CECC: Xinjiang Authorities Target Religious and Political Publications in Censorship Campaigns

Congressional-Executive Commission on China, 31 March 2011

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CECC — Local governments in the far western region of Xinjiang carried out a series of censorship campaigns in 2010 and early 2011. The work follows a national campaign to “Sweep Away Pornography and Strike Down Illegal Publications,” but with special emphasis on religious and political publications, along with “reactionary materials” connected to groups perceived to threaten Xinjiang’s stability. The campaigns have targeted pirated and pornographic items as well as publications deemed “illegal” solely because of their religious or political content. Chinese and overseas media have reported on cases of authorities confiscating religious materials, searching out materials in Uyghur in some cases, inspecting vehicles that transport publications, and detaining people in connection with “illegal” political or religious items.

Authorities in the Xinjiang Uyghur Autonomous Region (XUAR) have continued widespread censorship campaigns in 2010 and 2011, according to recent reports. The censorship work in the XUAR hews to a countrywide campaign to “Sweep Away Pornography and Strike Down Illegal Publications,” but with special emphasis on religious and political items and “reactionary materials” that authorities deem are from organizations connected to the “three forces” of terrorism, separatism, and religious extremism. A work plan from the XUAR Press and Publications Bureau leading Party group, published July 5, 2010, on the bureau’s Web site, called for deepening implementation of censorship work during the last half of 2010 and focusing on “striking hard” against “reactionary propaganda materials” and “illegal” political and religious publications publicized and disseminated by the “three forces.” At a meeting one month later, an official from China’s General Administration for Press and Publications called for placing primacy on “attacking illegal religious publications and the three forces’ reactionary propaganda material” in the region’s censorship work, according to an August 4 Tianshan Net report.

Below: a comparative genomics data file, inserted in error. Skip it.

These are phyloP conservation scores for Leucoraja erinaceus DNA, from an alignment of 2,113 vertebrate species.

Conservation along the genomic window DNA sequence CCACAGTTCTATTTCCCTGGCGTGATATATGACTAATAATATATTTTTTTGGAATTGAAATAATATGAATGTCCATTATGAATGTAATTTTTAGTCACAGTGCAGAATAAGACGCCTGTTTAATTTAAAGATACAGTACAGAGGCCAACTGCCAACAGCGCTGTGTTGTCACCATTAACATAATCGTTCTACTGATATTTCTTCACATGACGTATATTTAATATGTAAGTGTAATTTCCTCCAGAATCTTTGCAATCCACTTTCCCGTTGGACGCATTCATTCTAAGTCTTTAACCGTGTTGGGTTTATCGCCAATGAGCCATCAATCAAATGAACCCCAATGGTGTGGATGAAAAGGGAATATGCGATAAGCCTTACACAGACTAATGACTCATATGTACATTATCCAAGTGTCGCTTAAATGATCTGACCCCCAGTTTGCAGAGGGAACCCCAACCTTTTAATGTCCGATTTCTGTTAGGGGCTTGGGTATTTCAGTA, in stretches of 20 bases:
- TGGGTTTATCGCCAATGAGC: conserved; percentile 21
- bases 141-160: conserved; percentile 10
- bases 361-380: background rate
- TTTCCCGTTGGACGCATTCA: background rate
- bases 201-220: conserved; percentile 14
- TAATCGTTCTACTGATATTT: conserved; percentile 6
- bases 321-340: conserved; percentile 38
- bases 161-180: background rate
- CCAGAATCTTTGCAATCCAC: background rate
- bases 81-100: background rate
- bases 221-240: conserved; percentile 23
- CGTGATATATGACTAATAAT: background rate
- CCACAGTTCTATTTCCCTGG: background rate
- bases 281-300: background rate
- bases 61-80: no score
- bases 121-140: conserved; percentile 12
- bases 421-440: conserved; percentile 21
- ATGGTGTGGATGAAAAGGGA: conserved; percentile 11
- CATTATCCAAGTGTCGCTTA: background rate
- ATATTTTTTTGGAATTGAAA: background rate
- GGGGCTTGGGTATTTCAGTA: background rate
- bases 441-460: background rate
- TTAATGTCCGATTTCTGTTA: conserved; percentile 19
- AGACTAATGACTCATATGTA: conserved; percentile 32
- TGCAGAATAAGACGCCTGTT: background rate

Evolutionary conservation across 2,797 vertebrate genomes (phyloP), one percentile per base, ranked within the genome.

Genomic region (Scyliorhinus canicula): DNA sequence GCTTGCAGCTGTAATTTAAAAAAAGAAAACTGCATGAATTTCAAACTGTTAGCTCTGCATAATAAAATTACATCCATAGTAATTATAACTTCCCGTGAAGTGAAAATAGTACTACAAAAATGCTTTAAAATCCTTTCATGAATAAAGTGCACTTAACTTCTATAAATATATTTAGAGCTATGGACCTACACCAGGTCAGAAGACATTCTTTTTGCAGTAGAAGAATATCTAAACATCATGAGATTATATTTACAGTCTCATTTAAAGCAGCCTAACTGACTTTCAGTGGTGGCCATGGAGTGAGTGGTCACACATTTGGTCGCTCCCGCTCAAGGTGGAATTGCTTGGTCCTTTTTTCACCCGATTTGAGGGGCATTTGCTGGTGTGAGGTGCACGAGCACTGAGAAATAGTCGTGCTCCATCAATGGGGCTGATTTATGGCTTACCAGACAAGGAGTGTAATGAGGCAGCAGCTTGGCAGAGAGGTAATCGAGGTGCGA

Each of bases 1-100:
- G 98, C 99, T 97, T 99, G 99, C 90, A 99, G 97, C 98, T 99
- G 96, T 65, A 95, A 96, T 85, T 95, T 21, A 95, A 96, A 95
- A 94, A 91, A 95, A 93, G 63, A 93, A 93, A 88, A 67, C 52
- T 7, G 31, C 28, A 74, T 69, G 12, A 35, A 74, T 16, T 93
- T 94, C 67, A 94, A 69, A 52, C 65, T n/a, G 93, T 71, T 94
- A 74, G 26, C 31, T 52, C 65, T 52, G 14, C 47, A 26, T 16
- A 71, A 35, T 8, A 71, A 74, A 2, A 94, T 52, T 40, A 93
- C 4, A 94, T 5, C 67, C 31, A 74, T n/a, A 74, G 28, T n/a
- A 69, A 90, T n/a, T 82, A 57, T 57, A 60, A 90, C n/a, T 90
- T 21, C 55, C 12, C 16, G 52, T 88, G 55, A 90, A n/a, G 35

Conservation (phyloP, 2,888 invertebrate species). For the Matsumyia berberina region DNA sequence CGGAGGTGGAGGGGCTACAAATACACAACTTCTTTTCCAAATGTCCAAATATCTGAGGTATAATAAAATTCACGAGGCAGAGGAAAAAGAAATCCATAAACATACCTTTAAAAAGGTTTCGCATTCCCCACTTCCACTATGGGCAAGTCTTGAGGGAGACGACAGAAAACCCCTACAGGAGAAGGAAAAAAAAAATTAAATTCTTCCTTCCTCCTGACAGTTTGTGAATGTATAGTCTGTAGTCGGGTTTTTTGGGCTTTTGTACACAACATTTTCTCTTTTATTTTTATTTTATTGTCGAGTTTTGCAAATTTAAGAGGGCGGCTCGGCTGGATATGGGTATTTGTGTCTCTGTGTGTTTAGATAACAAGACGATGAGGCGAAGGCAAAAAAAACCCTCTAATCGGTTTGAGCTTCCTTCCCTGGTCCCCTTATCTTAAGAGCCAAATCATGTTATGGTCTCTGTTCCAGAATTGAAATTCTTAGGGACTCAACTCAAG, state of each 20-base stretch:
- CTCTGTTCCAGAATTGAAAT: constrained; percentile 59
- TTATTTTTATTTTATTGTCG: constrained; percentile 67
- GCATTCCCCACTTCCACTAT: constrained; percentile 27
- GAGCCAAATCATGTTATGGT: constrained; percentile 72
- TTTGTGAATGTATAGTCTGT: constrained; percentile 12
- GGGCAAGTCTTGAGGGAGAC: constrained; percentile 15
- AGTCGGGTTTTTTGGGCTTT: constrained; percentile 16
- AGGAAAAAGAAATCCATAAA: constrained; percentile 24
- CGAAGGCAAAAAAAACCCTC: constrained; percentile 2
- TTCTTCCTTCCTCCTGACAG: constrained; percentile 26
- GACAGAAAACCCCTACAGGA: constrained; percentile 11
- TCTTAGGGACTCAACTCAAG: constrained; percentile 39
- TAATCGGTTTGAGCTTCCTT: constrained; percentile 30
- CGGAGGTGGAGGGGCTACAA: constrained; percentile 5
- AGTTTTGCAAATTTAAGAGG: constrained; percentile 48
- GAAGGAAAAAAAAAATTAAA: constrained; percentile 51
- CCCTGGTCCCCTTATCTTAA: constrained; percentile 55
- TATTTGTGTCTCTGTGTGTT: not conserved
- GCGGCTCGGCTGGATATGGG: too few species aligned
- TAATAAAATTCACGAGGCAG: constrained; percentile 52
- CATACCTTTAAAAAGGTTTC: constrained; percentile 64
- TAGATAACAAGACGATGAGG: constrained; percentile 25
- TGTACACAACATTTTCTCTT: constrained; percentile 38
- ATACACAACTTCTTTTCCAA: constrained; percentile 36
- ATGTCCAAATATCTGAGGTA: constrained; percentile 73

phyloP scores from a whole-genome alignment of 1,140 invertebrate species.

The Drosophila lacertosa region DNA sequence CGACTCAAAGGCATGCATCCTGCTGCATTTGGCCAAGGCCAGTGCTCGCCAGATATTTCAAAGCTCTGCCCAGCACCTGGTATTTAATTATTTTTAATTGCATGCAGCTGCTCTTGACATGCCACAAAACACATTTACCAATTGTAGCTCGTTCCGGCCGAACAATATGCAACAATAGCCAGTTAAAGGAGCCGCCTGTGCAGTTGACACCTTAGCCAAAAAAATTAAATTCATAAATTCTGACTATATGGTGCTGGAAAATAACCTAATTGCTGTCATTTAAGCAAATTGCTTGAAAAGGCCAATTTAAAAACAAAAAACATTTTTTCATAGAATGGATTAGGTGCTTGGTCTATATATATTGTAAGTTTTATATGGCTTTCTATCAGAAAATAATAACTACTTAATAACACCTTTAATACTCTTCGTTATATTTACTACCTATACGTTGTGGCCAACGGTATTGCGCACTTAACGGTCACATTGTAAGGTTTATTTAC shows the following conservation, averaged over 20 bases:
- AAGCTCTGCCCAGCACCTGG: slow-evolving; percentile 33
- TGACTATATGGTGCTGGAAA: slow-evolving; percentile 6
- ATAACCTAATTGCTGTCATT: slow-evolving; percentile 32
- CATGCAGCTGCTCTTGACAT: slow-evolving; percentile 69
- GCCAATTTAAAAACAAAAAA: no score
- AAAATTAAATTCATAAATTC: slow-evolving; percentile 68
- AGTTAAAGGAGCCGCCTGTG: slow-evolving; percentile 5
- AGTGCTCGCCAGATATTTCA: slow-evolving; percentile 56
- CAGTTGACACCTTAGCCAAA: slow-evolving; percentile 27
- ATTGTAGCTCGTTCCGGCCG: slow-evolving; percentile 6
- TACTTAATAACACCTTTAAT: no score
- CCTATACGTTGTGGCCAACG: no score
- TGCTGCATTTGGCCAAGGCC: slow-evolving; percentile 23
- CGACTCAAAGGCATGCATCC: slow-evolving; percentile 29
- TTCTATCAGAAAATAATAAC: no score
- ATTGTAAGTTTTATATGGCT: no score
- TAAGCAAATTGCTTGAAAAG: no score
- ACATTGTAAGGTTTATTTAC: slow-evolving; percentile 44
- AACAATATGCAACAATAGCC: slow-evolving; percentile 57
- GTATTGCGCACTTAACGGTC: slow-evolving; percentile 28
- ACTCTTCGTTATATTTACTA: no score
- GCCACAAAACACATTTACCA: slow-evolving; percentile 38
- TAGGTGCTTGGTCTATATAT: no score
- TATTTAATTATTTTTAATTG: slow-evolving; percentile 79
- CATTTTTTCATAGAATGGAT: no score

At a January 14, 2011, meeting on the XUAR’s censorship work in 2011, a XUAR official alleged “infiltration and sabotage by Western hostile forces and the ‘three forces’ inside and outside the borders” who used the publishing and cultural markets to “import Western values and an ideological trend in ‘Xinjiang independence'” as a “major method” for “subverting, infiltrating, and destroying” the XUAR, according to a January 16, 2011, Xinjiang Daily article (via Xinhua’s Bingtuan Net). The official called for strengthening inspection and prosecution of “illegal” religious and political publications, as well as “reactionary propaganda materials.” Amid the regionwide reports, local governments throughout the XUAR have reported on carrying out censorship campaigns and confiscating items deemed “illegal.” Overseas media has reported on campaigns targeting Uyghur bookstores and Uyghur-language materials. Reports from 2010 and early 2011 include:

  • Transportation Routes Inspected. At a transportation inspection point in Toqsun county, Turpan district, on January 31, 2011, staff inspecting a passenger discovered “suspicious items” that authorities later determined were “illegal religious publications” consisting of 13 Uyghur-language and 74 Arabic-language items, according to a February 22, 2011, report on the XUAR Transport Department Web site. At the January 14 regionwide meeting on censorship work, discussed above, an official called for strengthening control over the transportation of published items. A spokesperson from the World Uyghur Congress said that authorities were carrying out regular searches of vehicles transporting Uyghur-language materials as part of broader efforts to censor materials amid protests in the Middle East, according to a February 22, 2011, Radio Free Asia article.